Just three months into a large multicenter clinical trial evaluating combining aspirin and the antiplatelet drug clopidogrel to prevent secondary small vessel subcortical strokes, the NINDS has stopped all but the blood pressure reduction arm of the study.
In a clinical advisory announcement, the NINDS said its decision to halt the antiplatelet component of the Secondary Prevention of Small Subcortical Strokes (SPS3) trial was prompted by a higher than acceptable number of bleeding events and deaths from all causes, as well as a lack of evidence that the combination offered any greater benefit than using either drug alone.
SPS3 is the first study to evaluate the combination specifically in patients with a recent subcortical stroke confirmed by MRI. Recruitment ended in April with the enrollment of 3,200 patients in North America, Latin America, and Spain. The subjects were randomized to receive 325 mg of enteric-coated aspirin each day and either 75 mg of clopidogrel or a placebo.
The researchers are also searching for an ideal target for reducing blood pressure to prevent secondary stroke, and tracking cognitive decline in the patients.
The study's data and safety monitoring board recommended ending the antiplatelet phase of the study after 6.5 percent of patients taking both drugs experienced bleeding events by mid-June — 5.5 percent of whom suffered a non-CNS hemorrhage, compared to 3.3 percent of patients taking aspirin alone. The mortality rate in the combination arm was also greater: 5.8 percent versus 4.1 percent in the aspirin-placebo group.
“These results support current guidelines that recommend against the use of the combination of clopidogrel plus aspirin for secondary stroke prevention, and now extend this advice to those with recent small subcortical strokes, or lacunar infarcts, that have been confirmed by MRI,” the NINDS advisory notice stated.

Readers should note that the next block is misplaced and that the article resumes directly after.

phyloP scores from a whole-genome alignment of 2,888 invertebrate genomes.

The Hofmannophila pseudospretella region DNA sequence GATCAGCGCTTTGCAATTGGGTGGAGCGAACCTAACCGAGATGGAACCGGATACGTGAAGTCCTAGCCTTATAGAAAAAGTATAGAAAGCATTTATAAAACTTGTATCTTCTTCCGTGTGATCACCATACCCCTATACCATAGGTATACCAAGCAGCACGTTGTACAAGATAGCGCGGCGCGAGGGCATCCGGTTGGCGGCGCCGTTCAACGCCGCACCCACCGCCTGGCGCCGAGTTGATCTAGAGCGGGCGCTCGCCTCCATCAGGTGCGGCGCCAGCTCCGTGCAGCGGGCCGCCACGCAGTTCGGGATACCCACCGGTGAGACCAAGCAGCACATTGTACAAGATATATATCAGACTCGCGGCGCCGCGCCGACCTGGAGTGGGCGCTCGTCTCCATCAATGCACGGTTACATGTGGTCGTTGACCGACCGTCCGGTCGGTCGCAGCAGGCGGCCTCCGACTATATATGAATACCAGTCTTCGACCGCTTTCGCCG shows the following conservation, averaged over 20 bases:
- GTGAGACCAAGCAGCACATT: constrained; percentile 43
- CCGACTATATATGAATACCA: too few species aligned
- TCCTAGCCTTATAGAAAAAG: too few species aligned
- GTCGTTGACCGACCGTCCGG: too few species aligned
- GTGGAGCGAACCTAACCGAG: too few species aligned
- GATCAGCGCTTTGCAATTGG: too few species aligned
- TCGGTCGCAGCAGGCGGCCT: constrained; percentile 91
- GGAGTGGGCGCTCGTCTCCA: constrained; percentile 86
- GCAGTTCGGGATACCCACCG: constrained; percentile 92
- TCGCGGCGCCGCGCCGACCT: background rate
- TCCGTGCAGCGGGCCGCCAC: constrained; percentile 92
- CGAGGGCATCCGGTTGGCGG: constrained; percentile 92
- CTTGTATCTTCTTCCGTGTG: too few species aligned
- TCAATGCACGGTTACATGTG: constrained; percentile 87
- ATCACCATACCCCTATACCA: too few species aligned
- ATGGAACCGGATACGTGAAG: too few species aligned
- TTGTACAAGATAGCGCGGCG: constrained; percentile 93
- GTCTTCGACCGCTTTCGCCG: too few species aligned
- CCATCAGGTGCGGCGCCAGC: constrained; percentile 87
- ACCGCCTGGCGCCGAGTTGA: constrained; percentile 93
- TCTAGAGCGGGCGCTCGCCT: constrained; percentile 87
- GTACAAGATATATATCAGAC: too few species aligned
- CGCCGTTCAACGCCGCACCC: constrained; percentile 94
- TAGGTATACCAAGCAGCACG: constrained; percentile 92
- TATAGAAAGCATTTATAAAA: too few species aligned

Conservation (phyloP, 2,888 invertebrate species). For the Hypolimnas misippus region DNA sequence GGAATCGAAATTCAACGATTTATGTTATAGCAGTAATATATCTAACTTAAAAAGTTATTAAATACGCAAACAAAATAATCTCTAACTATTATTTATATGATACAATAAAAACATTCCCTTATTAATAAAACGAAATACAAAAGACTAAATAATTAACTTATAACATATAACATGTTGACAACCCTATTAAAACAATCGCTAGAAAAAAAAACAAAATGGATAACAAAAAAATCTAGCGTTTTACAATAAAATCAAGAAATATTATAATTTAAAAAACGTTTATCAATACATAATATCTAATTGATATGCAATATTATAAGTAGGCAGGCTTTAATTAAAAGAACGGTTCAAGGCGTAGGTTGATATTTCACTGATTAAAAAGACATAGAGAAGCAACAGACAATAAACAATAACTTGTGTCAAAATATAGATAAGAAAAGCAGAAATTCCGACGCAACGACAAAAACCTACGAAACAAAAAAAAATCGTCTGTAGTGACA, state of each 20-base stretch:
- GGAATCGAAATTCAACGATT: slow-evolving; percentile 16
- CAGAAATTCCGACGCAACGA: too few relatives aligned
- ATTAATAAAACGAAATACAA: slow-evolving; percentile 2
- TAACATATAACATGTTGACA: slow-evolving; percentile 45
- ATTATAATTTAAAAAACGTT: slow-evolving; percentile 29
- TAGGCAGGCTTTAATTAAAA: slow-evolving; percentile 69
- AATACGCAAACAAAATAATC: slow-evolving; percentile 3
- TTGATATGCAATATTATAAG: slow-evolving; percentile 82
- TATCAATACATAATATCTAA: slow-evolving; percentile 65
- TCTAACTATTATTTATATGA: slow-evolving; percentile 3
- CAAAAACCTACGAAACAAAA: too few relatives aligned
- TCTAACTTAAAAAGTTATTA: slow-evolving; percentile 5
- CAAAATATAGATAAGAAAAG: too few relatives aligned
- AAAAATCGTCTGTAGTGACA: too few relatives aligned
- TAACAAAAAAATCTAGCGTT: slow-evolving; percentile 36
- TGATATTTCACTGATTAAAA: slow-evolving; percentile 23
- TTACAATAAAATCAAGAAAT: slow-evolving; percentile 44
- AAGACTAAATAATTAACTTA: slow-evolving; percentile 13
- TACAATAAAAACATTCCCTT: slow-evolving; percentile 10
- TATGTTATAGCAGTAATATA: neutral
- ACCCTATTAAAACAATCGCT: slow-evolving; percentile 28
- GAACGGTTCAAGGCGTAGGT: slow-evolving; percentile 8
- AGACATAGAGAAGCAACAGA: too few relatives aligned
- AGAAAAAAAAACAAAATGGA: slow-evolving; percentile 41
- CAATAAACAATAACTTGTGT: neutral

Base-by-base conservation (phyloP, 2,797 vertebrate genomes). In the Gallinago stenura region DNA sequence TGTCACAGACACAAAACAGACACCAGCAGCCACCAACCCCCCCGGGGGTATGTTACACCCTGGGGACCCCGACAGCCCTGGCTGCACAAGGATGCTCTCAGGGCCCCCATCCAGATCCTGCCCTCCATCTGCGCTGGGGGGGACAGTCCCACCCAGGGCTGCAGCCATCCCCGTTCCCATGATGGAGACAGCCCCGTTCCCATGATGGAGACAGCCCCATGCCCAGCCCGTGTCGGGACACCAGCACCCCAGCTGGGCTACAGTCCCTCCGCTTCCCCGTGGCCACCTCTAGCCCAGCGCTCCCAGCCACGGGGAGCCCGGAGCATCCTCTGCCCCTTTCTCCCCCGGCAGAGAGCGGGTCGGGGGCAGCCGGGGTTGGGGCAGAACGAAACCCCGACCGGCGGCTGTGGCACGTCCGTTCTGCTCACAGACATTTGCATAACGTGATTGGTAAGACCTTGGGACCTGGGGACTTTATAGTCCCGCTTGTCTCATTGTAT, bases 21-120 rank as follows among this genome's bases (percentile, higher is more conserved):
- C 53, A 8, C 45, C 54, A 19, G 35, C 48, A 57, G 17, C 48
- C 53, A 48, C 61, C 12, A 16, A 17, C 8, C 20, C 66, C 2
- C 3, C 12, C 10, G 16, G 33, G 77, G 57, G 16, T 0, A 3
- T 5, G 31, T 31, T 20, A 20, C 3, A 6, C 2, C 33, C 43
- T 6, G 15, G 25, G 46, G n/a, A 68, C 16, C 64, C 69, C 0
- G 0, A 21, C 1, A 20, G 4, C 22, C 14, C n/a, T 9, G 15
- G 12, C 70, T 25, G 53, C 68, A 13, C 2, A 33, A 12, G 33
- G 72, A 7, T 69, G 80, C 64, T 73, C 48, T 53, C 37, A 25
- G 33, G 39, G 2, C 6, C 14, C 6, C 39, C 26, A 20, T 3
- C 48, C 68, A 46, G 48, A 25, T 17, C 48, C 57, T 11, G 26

The risk of bleeding events has been reported in a number of prior trials of aspirin and clopidogrel, noted NINDS Deputy Director Walter J. Koroshetz, MD, but unlike SPS3, earlier trials did not focus exclusively on small vessel obstruction in patients with a recent MRI-confirmed subcortical stroke.
“We had hoped that the stroke prevention effects of dual antiplatelet treatment would overwhelm the known risk of bleeding in patients with small vessel disease who have very high secondary stroke risk, but it did not turn out that way,” he told Neurology Today in a telephone interview. “The safety monitoring board advised the NINDS that continuing the drug arm would be futile, but that the blood pressure study arm should continue.”
Participating physicians and subjects have been notified to halt dual treatment, but to continue working to meet blood pressure reduction goals of less than 130 mmHg or between 130-149 mmHg. The hypertension arm of the study will continue until April 2012, with patients continuing to take aspirin and blood pressure medication.
Unlike most major strokes that damage surface areas of the brain and are caused by a blockage or rupture of a major blood vessel, subcortical strokes, or lacunar strokes, are smaller and injure deep structures within the brain. Blood is supplied to these areas through much smaller blood vessels than those in the surface regions of the brain and because of this, hypertension can lead to impaired blood flow and stroke.
Although subcortical strokes involve only a small part of the brain, they can cause serious impairment, including sudden weakness, numbness, and paralysis, as well as loss of motor control resulting in severe problems with walking and speech. Because the symptoms can initially be subtle, many patients are not aware that they have suffered a subcortical stroke, however secondary strokes are common.
SETBACK FOR DRUG THERAPY
“It's back to the drawing board” in the search for an effective drug therapy for preventing secondary small vessel subcortical strokes, said Dr. Koroshetz. “We need to know more about the biology that causes these tiny vessels to become diseased and then to occlude or rupture.”
He noted that the 2004 MATCH trial also found no cardiovascular benefit in using aspirin and clopidogrel over clopidogrel alone, and patients in the dual antiplatelet treatment arm had significantly more bleeding events than those on clopidogrel alone. Moreover, a 2008 study found that while combined use of clopidogrel and aspirin for stroke prevention was common prior to publication of the MATCH results, rates fell dramatically afterward.
The CHARISMA trial, completed in 2006, also found no significant benefit with combining aspirin with clopidogrel in patients with stable cardiovascular disease or multiple cardiovascular risk factors, but also found combination therapy to be associated with increased bleeding risk and greater mortality.